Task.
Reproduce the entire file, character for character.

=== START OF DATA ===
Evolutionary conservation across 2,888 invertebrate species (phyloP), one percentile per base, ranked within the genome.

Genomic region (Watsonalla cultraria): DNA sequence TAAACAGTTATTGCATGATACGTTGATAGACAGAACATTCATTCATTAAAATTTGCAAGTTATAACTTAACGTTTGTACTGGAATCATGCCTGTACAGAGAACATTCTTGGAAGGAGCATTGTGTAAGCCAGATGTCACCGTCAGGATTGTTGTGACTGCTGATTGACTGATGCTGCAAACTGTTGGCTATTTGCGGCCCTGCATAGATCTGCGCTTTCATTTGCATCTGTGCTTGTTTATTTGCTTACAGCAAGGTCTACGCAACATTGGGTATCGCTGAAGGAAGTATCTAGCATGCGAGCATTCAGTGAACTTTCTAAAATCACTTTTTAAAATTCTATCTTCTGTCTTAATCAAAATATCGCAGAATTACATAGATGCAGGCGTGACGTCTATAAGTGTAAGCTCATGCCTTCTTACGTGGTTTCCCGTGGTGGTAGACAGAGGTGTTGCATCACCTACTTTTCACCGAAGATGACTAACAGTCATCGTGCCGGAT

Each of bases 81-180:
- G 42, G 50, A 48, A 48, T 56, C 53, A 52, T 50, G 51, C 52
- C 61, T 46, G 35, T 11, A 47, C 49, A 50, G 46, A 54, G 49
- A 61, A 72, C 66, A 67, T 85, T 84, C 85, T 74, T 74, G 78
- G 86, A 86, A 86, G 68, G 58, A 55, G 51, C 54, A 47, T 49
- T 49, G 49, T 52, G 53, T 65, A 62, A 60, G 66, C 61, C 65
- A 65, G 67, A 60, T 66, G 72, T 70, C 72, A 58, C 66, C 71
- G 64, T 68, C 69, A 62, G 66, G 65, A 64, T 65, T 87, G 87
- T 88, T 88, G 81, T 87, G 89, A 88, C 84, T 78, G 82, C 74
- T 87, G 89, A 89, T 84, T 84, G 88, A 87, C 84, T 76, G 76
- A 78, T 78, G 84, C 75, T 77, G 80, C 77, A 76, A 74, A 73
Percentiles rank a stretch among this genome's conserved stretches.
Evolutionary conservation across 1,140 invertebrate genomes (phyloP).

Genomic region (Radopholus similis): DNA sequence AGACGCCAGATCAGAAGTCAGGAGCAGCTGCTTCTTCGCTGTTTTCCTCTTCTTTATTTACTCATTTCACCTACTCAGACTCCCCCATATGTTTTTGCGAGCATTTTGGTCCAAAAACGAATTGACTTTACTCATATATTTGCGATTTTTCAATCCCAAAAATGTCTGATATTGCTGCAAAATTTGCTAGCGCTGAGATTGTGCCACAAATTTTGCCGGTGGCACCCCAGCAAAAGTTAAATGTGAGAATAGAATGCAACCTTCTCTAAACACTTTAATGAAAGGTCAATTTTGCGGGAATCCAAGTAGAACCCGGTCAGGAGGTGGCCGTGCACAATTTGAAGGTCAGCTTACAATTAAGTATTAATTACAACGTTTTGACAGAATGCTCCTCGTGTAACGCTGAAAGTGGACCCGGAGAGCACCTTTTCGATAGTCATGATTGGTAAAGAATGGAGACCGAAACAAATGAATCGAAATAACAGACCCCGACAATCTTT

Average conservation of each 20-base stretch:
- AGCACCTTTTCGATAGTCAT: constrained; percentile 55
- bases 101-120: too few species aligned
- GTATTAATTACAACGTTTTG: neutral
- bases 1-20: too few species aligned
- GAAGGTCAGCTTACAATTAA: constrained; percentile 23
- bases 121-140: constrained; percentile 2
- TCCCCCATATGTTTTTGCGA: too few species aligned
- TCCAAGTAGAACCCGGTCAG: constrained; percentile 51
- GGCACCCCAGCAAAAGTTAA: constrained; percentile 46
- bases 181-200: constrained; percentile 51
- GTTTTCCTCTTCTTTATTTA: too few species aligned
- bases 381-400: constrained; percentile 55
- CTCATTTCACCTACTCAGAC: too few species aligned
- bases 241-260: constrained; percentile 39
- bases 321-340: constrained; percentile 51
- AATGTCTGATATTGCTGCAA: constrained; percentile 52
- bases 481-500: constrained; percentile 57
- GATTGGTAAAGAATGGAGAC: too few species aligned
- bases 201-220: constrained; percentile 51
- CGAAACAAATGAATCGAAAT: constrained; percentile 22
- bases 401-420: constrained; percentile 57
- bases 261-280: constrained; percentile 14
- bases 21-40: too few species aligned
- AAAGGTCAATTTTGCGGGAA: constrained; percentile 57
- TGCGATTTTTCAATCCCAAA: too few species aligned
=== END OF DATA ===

Evolutionary conservation across 2,888 invertebrate species (phyloP), one percentile per base, ranked within the genome.

Genomic region (Watsonalla cultraria): DNA sequence TAAACAGTTATTGCATGATACGTTGATAGACAGAACATTCATTCATTAAAATTTGCAAGTTATAACTTAACGTTTGTACTGGAATCATGCCTGTACAGAGAACATTCTTGGAAGGAGCATTGTGTAAGCCAGATGTCACCGTCAGGATTGTTGTGACTGCTGATTGACTGATGCTGCAAACTGTTGGCTATTTGCGGCCCTGCATAGATCTGCGCTTTCATTTGCATCTGTGCTTGTTTATTTGCTTACAGCAAGGTCTACGCAACATTGGGTATCGCTGAAGGAAGTATCTAGCATGCGAGCATTCAGTGAACTTTCTAAAATCACTTTTTAAAATTCTATCTTCTGTCTTAATCAAAATATCGCAGAATTACATAGATGCAGGCGTGACGTCTATAAGTGTAAGCTCATGCCTTCTTACGTGGTTTCCCGTGGTGGTAGACAGAGGTGTTGCATCACCTACTTTTCACCGAAGATGACTAACAGTCATCGTGCCGGAT

Each of bases 81-180:
- G 42, G 50, A 48, A 48, T 56, C 53, A 52, T 50, G 51, C 52
- C 61, T 46, G 35, T 11, A 47, C 49, A 50, G 46, A 54, G 49
- A 61, A 72, C 66, A 67, T 85, T 84, C 85, T 74, T 74, G 78
- G 86, A 86, A 86, G 68, G 58, A 55, G 51, C 54, A 47, T 49
- T 49, G 49, T 52, G 53, T 65, A 62, A 60, G 66, C 61, C 65
- A 65, G 67, A 60, T 66, G 72, T 70, C 72, A 58, C 66, C 71
- G 64, T 68, C 69, A 62, G 66, G 65, A 64, T 65, T 87, G 87
- T 88, T 88, G 81, T 87, G 89, A 88, C 84, T 78, G 82, C 74
- T 87, G 89, A 89, T 84, T 84, G 88, A 87, C 84, T 76, G 76
- A 78, T 78, G 84, C 75, T 77, G 80, C 77, A 76, A 74, A 73
Percentiles rank a stretch among this genome's conserved stretches.
Evolutionary conservation across 1,140 invertebrate genomes (phyloP).

Genomic region (Radopholus similis): DNA sequence AGACGCCAGATCAGAAGTCAGGAGCAGCTGCTTCTTCGCTGTTTTCCTCTTCTTTATTTACTCATTTCACCTACTCAGACTCCCCCATATGTTTTTGCGAGCATTTTGGTCCAAAAACGAATTGACTTTACTCATATATTTGCGATTTTTCAATCCCAAAAATGTCTGATATTGCTGCAAAATTTGCTAGCGCTGAGATTGTGCCACAAATTTTGCCGGTGGCACCCCAGCAAAAGTTAAATGTGAGAATAGAATGCAACCTTCTCTAAACACTTTAATGAAAGGTCAATTTTGCGGGAATCCAAGTAGAACCCGGTCAGGAGGTGGCCGTGCACAATTTGAAGGTCAGCTTACAATTAAGTATTAATTACAACGTTTTGACAGAATGCTCCTCGTGTAACGCTGAAAGTGGACCCGGAGAGCACCTTTTCGATAGTCATGATTGGTAAAGAATGGAGACCGAAACAAATGAATCGAAATAACAGACCCCGACAATCTTT

Average conservation of each 20-base stretch:
- AGCACCTTTTCGATAGTCAT: constrained; percentile 55
- bases 101-120: too few species aligned
- GTATTAATTACAACGTTTTG: neutral
- bases 1-20: too few species aligned
- GAAGGTCAGCTTACAATTAA: constrained; percentile 23
- bases 121-140: constrained; percentile 2
- TCCCCCATATGTTTTTGCGA: too few species aligned
- TCCAAGTAGAACCCGGTCAG: constrained; percentile 51
- GGCACCCCAGCAAAAGTTAA: constrained; percentile 46
- bases 181-200: constrained; percentile 51
- GTTTTCCTCTTCTTTATTTA: too few species aligned
- bases 381-400: constrained; percentile 55
- CTCATTTCACCTACTCAGAC: too few species aligned
- bases 241-260: constrained; percentile 39
- bases 321-340: constrained; percentile 51
- AATGTCTGATATTGCTGCAA: constrained; percentile 52
- bases 481-500: constrained; percentile 57
- GATTGGTAAAGAATGGAGAC: too few species aligned
- bases 201-220: constrained; percentile 51
- CGAAACAAATGAATCGAAAT: constrained; percentile 22
- bases 401-420: constrained; percentile 57
- bases 261-280: constrained; percentile 14
- bases 21-40: too few species aligned
- AAAGGTCAATTTTGCGGGAA: constrained; percentile 57
- TGCGATTTTTCAATCCCAAA: too few species aligned